HSBC became a target in October. The bank confirms it suffered a data breach whereby account details of some of their online customers was exposed.
HSBC believes the perpetrators carried out the attacks in October 4, 2018 and October 14, 2018. Fortunately only a small amount of customers were affected, reportedly less than 1%. For those affected, they had the following information stolen: full name, mailing address, date of birth, phone number, email address, account numbers, account types, account balances, transaction history, payee account information, and statement history where available.
As a safety measure, affected accounts were suspended online to guard against further unauthorized entry. Impacted user received calls/emails where they were prompted to change their banking details before accessing their accounts.
American Banker was able to talk with Rob Sherman, U.S. head of media relations for the bank, who said, “HSBC regrets this incident, and we take our responsibility for protecting our customers very seriously.” He added, “We responded to this incident by fortifying our log-on and authentication processes, and implemented additional layers of security for digital and mobile access to all personal and business banking accounts. We have notified those customers whose accounts may have experienced unauthorized access, and are offering them one year of credit monitoring and identify theft protection service.”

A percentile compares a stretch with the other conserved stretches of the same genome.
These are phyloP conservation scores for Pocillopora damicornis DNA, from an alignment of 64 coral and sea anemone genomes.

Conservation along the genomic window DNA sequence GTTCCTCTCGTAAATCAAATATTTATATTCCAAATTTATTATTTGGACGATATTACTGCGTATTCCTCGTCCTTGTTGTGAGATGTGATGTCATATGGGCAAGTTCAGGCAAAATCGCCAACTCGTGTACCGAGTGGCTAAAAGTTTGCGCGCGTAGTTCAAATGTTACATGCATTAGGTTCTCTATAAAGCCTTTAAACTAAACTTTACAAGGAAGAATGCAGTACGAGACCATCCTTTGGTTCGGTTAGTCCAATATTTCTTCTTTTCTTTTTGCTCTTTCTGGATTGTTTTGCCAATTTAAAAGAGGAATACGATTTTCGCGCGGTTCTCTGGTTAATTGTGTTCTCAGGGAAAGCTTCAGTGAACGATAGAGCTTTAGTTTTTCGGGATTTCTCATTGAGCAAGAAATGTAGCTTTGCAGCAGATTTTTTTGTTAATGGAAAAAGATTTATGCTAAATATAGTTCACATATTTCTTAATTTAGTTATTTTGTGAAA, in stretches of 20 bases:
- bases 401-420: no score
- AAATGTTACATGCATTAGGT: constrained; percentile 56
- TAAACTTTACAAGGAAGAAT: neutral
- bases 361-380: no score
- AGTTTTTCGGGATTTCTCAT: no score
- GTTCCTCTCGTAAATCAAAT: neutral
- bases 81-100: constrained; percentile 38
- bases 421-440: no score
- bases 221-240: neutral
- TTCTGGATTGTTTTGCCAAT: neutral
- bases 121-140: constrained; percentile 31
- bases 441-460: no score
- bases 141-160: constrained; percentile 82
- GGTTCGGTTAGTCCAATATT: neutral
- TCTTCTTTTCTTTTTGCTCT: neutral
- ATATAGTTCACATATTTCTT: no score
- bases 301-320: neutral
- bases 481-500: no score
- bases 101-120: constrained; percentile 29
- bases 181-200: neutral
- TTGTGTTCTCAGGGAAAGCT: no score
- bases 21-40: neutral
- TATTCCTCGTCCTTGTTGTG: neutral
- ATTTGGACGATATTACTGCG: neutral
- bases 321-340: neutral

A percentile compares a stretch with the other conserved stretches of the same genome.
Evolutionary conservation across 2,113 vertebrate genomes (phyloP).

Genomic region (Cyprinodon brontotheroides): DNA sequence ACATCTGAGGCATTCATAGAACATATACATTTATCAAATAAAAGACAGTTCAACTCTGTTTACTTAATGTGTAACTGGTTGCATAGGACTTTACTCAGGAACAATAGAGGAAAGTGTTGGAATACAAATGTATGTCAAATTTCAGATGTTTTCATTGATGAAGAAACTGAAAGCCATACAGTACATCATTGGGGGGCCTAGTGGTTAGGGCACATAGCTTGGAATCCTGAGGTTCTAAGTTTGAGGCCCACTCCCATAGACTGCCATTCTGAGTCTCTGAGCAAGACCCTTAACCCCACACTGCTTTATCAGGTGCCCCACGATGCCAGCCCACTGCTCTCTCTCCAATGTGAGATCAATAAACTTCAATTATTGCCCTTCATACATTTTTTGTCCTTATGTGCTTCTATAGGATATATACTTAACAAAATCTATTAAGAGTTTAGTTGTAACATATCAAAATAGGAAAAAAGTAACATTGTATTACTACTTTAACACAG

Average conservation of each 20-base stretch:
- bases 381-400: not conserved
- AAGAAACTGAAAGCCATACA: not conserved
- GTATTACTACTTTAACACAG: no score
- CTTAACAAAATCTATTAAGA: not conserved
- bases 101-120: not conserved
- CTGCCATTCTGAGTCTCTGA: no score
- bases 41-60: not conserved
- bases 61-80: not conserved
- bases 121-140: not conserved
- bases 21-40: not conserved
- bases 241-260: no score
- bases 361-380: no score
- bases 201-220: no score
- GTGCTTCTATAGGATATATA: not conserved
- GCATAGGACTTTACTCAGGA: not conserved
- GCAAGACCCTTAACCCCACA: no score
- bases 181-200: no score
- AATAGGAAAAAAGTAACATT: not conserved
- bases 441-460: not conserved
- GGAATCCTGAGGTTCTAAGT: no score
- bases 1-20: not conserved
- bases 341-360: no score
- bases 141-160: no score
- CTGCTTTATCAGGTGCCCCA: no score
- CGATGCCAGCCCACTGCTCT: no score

Rob Sherman went ahead to say that the technique used was Credential Stuffing, which is a cyberattack technique where stolen account credentials (often lists of usernames/email addresses/ passwords) are used to gain unauthorized access to other user accounts. Basically, this technique involves cybercriminals stealing credentials from other sites and them trying them out on a banking site, which in this case, was HSBC. Because many people use same credentials on multiple sites, this attack method is very likely to work.
“We apologize for this inconvenience. HSBC takes this very seriously and the security of your information is very important to us,” are the written words by the bank in a statement. The statement also had some precautionary information, which doesn’t only apply to HSBC customers, but to the online banking community at large:
– Online account owners should monitor their account transactions for any unauthorized activity and contact their bank immediately if any is noticed.
– Fraud alerts should be placed on credit files, which tells creditors to contact the account owner before they open any new accounts or change existing accounts.
– Periodically obtain and review your credit reports for any information relating to fraudulent transactions to help you spot problems and address them quickly.
– Contact the police if you find any suspicious activity on your credit reports or suspect your personal information is being misused.
Enjeck Mbeh Cleopatra
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